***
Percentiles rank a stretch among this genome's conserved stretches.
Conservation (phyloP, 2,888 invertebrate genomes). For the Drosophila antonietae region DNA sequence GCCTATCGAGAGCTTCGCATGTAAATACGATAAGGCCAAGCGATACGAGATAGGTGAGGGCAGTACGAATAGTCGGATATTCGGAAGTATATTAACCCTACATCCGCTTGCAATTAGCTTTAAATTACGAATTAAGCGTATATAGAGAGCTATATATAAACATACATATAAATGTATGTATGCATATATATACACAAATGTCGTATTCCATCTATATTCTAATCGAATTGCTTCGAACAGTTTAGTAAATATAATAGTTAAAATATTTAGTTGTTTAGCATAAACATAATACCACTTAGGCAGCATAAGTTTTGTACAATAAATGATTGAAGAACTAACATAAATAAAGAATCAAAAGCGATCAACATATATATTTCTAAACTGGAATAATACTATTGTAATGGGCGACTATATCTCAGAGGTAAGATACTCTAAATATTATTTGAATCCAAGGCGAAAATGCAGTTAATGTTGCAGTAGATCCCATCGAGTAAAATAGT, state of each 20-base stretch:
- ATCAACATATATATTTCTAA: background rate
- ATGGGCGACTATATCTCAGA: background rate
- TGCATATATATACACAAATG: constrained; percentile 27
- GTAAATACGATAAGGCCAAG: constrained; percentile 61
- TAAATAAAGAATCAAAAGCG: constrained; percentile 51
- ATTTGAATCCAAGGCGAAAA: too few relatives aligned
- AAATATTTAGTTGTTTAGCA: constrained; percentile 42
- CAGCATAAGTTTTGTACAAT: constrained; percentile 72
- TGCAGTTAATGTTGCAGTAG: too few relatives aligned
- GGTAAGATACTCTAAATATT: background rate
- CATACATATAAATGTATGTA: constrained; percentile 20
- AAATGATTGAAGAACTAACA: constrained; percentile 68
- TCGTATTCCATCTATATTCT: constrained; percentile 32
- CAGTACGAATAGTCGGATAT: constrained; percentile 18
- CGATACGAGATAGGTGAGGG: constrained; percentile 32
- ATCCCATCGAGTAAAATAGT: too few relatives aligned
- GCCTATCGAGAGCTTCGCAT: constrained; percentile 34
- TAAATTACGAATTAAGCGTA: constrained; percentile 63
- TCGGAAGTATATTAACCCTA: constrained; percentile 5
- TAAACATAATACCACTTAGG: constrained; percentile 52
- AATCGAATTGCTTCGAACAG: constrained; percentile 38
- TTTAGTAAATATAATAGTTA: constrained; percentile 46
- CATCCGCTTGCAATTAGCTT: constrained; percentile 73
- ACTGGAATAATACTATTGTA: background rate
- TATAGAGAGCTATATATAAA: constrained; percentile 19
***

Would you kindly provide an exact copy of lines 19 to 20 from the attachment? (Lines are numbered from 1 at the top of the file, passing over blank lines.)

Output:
- GCCTATCGAGAGCTTCGCAT: constrained; percentile 34
- TAAATTACGAATTAAGCGTA: constrained; percentile 63